Feeds

Kiwis scrap 'three strikes' P2P policy

Frenchie copyright law gets rewrite

The Essential Guide to IT Transformation

New Zealand has temporarily abandoned its plans to enact a French-style "three-strikes" internet policy that forces ISPs to disconnect customers repeatedly accused of illegally downloading copyrighted materials.

Kiwi's controversial section 92a of the Copyright Act was shown the door by Prime Minister John Key on Monday following public and corporate protests and a well-organized internet "blackout" campaign.

The laws, which would have come into force at the end of February, has been postponed for a month. It required ISPs to ban users repeatedly accused of copyright breaches, without requiring the allegations to be legally proven.

"Section 92a is not going to come into force as originally written," Key said. "We have now asked the minister of commerce to start work on a replacement section."

Commerce Minister Simon Power said in a statement yesterday that the legislation will be amended, but didn't provide a timetable for beginning to smooth over 92a's glaring omissions.

"While the government remains intent on tackling this problem, the legislation itself needs to be re-examined and reworked to address concerns held by stakeholders and the government," Power said.

Eh — we'll just close our eyes and pretend "stakeholders" means "citizens the government represents." Clearly, TelstraClear, one of the country's major ISPs, refusing to sign on to the proposed law made more of an impression than an angry electorate.

The government said it will re-introduce 92a following a review, but opponents are claiming a grass-roots victory.

"While the ultimate fate of section 92A of the New Zealand copyright act remains unclear, it's unlikely that anything resembling the proposed implementation of the mandate will see the light of day, given the public's response," wrote net watchdog group, Public Knowledge. "At the very least, it seems that stakeholders like ISPs, OSPs and consumer advocates will now be asked for their input, which will hopefully lead to a more balanced and reasonable implementation."

Keys, meanwhile, has stated he refuses to let the internet to become a "Wild West," where copyright owners have no recourse against internet piracy. ®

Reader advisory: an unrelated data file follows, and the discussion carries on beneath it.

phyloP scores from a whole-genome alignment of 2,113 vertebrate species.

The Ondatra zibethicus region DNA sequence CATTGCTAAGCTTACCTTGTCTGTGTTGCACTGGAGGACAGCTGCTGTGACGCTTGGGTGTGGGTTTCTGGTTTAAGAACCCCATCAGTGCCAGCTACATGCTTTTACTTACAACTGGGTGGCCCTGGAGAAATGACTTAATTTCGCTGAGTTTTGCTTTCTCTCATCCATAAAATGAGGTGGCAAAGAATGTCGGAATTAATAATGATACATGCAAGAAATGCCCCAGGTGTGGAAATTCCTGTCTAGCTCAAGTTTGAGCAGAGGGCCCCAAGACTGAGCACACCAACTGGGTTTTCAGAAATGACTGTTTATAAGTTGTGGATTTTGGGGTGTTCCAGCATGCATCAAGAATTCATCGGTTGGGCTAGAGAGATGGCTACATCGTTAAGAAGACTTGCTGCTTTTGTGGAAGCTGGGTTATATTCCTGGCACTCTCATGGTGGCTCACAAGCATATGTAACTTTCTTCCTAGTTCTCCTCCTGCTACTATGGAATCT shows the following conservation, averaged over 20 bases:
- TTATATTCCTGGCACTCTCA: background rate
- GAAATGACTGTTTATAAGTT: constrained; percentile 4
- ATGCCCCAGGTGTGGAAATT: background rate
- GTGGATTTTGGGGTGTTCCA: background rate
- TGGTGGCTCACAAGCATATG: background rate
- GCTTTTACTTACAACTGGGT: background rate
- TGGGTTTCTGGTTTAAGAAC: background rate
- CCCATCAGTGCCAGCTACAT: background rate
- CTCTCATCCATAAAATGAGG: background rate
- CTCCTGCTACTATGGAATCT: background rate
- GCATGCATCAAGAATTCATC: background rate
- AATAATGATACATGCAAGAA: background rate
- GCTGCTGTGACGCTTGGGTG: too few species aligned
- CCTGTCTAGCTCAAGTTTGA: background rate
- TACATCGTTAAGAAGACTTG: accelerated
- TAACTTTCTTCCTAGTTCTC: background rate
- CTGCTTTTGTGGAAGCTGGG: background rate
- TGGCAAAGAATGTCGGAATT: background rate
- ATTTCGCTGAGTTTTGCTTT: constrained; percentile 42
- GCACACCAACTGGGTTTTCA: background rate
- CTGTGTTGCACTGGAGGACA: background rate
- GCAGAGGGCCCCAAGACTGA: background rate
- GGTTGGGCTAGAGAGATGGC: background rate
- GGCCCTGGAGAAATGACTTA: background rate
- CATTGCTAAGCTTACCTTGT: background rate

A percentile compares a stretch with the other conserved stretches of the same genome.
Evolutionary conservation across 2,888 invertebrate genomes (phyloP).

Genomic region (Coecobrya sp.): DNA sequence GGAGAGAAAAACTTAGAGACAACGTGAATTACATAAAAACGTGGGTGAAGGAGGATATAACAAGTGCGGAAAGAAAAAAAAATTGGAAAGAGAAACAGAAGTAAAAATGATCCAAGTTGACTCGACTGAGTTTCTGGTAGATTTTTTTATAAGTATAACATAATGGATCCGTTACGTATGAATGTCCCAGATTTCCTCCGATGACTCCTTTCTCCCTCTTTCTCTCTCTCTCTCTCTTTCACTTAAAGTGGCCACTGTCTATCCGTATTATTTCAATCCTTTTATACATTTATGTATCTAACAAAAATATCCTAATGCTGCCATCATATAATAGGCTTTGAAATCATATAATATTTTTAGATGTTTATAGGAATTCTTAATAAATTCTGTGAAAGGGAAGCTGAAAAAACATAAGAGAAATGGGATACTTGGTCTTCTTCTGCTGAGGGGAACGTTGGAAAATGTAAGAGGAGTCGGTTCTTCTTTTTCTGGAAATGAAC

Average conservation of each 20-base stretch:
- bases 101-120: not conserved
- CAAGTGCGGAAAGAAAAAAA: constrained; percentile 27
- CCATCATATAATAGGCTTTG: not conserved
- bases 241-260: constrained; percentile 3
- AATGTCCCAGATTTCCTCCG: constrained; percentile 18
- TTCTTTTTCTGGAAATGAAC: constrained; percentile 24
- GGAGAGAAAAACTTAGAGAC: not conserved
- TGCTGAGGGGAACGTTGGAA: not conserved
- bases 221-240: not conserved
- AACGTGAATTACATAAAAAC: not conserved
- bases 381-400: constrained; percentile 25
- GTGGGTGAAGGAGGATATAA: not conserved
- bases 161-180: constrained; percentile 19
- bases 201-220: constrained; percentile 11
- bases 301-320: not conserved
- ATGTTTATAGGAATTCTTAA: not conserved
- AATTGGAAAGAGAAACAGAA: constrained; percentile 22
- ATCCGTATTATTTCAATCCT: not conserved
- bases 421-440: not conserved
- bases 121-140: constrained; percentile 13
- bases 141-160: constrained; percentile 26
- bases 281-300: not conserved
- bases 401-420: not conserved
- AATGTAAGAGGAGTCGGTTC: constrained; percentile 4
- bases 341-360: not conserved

Build a business case: developing custom apps

More from The Register

next story
iPad? More like iFAD: We reveal why Apple fell into IBM's arms
But never fear fanbois, you're still lapping up iPhones, Macs
Amazon says Hachette should lower ebook prices, pay authors more
Oh yeah ... and a 30% cut for Amazon to seal the deal
Philip K Dick 'Nazi alternate reality' story to be made into TV series
Amazon Studios, Ridley Scott firm to produce The Man in the High Castle
Nintend-OH NO! Sorry, Mario – your profits are in another castle
Red-hatted mascot, red-colored logo, red-stained finance books
Sonos AXES support for Apple's iOS4 and 5
Want to use your iThing? You can't - it's too old
Joe Average isn't worth $10 a year to Mark Zuckerberg
The Social Network deflates the PC resurgence with mobile-only usage prediction
Chips are down at Broadcom: Thousands of workers laid off
Cellphone baseband device biz shuttered
Feel free to BONK on the TUBE, says Transport for London
Plus: Almost NOBODY uses pay-by-bonk on buses - Visa
Twitch rich as Google flicks $1bn hitch switch, claims snitch
Gameplay streaming biz and search king refuse to deny fresh gobble rumors
prev story

Whitepapers

Implementing global e-invoicing with guaranteed legal certainty
Explaining the role local tax compliance plays in successful supply chain management and e-business and how leading global brands are addressing this.
Boost IT visibility and business value
How building a great service catalog relieves pressure points and demonstrates the value of IT service management.
Why and how to choose the right cloud vendor
The benefits of cloud-based storage in your processes. Eliminate onsite, disk-based backup and archiving in favor of cloud-based data protection.
The Essential Guide to IT Transformation
ServiceNow discusses three IT transformations that can help CIO's automate IT services to transform IT and the enterprise.
Maximize storage efficiency across the enterprise
The HP StoreOnce backup solution offers highly flexible, centrally managed, and highly efficient data protection for any enterprise.